Research with Fruit Fly Sheds Light on Events appening in Female Brain during Courtship and Mating

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By Indrani Bhattacharyya | July 10, 2014 3:14 PM EST

For past 100 years, a lot of work had been carried out on the overt courtship behaviours that male flies direct toward females. But  in the end, it is up to the female fly to decide whether to reject the male or copulate with him.

The question remains as what drives the female to make this decision?

In a paper published in Neuron, researchers report that “they have identified two small groups of neurons in the female brain that function to modulate whether she will mate or not with a male based on his distinct pheromones and courtship song.”

In the latest work came up in the journal Current Biology. Dr Leslie Vosshall of The Rockefeller University in New York City and her team discovered a small group of neurons in the abdominal nerve cord and reproductive tract known as Abdominal-B neurons. These are required by the female “to pause her movement and interact with a courting male. When the neurons are inactivated, the female ignores the male and keeps moving, but when the neurons are activated, the female spontaneously pauses. "Pausing to interact with a male, rather than avoiding him, is a crucial step in any female's behavior leading to copulation.”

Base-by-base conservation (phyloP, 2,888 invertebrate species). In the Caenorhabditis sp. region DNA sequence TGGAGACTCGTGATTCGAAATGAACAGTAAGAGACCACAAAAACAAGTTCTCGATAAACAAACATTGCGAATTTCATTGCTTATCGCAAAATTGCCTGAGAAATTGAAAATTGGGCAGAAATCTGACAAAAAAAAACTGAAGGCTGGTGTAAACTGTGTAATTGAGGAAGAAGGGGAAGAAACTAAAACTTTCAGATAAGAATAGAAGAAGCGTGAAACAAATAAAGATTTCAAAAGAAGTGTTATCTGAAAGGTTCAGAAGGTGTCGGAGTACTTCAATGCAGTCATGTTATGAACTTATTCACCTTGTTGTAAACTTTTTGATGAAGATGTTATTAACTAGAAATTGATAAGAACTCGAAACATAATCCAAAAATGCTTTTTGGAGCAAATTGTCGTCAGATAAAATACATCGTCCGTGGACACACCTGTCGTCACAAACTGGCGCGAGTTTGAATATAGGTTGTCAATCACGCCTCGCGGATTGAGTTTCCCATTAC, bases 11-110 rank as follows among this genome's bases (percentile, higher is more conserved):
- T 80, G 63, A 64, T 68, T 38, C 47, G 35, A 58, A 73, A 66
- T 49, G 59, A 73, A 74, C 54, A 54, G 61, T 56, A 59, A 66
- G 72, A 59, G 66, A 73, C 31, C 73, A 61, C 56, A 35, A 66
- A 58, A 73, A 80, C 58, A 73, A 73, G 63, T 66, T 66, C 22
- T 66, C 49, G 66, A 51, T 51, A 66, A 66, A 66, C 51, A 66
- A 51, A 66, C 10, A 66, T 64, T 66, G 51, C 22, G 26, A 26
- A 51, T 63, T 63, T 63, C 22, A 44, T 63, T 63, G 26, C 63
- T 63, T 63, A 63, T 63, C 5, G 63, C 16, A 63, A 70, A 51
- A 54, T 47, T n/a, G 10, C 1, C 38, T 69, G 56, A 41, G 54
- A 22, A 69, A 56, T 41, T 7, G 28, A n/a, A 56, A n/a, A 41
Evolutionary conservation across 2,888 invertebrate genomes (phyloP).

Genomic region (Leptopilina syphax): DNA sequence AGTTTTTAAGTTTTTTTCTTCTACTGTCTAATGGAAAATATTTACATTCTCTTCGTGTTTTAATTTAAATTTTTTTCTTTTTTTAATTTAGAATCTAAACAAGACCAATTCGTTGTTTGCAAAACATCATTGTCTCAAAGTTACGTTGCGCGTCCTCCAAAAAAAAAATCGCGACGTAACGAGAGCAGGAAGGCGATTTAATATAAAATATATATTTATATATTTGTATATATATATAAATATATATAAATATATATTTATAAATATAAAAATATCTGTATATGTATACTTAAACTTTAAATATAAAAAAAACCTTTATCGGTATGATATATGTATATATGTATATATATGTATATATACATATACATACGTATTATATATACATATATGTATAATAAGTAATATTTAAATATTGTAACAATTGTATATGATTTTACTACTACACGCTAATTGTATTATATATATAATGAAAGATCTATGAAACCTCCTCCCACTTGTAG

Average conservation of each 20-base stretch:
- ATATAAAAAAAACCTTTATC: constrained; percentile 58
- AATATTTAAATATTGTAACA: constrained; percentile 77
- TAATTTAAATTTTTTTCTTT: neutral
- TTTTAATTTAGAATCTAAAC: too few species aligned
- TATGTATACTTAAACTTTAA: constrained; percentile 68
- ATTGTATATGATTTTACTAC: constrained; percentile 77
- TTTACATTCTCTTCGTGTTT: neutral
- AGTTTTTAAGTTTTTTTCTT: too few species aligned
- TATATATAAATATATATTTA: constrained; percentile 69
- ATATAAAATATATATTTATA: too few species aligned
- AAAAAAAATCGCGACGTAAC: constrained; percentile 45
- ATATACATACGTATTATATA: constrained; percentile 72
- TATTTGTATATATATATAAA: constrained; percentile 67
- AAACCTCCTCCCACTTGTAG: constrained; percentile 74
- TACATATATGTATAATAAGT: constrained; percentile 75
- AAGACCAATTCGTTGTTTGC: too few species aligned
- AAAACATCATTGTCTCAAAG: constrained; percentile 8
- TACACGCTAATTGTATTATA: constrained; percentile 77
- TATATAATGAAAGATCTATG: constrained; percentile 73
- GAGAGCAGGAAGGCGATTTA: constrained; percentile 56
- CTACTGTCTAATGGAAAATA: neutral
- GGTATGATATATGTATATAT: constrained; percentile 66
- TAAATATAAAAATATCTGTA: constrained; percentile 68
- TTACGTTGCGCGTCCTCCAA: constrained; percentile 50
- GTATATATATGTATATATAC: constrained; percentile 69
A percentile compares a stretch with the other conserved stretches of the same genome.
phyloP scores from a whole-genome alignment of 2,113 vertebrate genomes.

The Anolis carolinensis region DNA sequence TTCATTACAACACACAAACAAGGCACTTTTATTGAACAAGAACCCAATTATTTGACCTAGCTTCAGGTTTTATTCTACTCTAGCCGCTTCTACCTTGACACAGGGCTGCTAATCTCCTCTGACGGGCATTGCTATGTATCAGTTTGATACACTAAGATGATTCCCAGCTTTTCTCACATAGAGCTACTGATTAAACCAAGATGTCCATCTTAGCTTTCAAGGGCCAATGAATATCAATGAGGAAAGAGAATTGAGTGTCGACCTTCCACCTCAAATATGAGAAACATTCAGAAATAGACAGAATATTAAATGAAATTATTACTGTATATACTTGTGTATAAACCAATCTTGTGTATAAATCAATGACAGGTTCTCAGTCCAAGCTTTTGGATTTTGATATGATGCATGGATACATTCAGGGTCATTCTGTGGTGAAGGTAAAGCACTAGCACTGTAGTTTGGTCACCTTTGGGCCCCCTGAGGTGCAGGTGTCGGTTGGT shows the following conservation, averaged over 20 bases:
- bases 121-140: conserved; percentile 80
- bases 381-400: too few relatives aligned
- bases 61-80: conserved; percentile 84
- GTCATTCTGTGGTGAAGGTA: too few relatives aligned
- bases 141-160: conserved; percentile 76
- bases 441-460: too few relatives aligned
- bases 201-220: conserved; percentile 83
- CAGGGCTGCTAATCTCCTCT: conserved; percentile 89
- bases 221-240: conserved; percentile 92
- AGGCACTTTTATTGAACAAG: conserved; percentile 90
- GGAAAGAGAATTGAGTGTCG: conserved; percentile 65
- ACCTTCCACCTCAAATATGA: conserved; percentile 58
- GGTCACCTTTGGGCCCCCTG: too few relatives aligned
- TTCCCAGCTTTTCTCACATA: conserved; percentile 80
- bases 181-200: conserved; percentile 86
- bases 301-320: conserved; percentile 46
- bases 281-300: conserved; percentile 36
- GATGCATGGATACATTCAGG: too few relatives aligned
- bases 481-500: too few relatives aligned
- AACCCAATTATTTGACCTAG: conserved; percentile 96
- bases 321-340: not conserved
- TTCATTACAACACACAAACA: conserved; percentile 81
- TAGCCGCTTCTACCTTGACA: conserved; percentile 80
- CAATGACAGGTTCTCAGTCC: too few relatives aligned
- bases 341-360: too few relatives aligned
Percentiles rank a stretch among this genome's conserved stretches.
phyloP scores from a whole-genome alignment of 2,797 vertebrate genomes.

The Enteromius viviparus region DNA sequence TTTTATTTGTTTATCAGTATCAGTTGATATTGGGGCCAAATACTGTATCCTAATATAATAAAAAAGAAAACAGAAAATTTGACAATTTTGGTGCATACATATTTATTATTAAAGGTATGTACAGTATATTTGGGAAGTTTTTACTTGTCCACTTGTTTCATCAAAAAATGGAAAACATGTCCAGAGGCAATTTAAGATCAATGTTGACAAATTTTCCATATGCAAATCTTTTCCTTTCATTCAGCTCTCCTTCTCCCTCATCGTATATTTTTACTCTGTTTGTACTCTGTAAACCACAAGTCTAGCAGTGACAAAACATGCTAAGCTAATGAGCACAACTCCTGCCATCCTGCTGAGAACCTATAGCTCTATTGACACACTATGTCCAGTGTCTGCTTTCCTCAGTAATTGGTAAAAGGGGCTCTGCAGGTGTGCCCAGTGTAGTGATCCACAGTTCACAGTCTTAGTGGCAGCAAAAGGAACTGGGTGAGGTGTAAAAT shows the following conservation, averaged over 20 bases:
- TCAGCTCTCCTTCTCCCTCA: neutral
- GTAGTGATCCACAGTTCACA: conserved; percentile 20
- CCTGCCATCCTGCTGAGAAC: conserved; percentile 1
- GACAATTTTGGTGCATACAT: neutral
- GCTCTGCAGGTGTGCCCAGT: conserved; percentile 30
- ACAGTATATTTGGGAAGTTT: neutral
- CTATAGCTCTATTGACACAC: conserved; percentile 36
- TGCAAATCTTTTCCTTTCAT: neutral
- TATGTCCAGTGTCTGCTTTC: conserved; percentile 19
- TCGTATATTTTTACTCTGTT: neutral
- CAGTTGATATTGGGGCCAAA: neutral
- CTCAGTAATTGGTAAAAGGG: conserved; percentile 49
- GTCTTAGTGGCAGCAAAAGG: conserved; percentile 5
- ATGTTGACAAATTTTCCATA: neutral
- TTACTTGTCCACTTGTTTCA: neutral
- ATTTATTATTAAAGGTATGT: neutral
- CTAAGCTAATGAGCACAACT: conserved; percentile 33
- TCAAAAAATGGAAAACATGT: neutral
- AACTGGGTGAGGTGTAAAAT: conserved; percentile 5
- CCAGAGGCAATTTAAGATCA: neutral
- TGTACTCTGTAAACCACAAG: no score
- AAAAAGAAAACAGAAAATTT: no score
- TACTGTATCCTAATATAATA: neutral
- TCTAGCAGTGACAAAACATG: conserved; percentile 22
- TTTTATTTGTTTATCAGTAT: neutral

In another work that appeared in Neuron, scientists studied the effect of a small protein known as sex peptide. It gets transferred along with sperm from males to females and is detected by sensory neurons in the uterus. Sex peptide alters the female's behaviour in a way so that she turns reluctant to mate again for about 10 days.

"Thanks to our work, we think the sex peptide signal goes to a region of the fly's brain that is the homolog of the hypothalamus, which has been know for many years to be central in controlling sexual receptivity in vertebrates," explained co-lead author Dr Mark Palfreyman of the Research Institute of Molecular Pathology in Vienna, Austria.

Every researcher associated with these findings strongly hope that further investigation will help them to have a better and clearer understanding of sexual receptivity in vertebrates.

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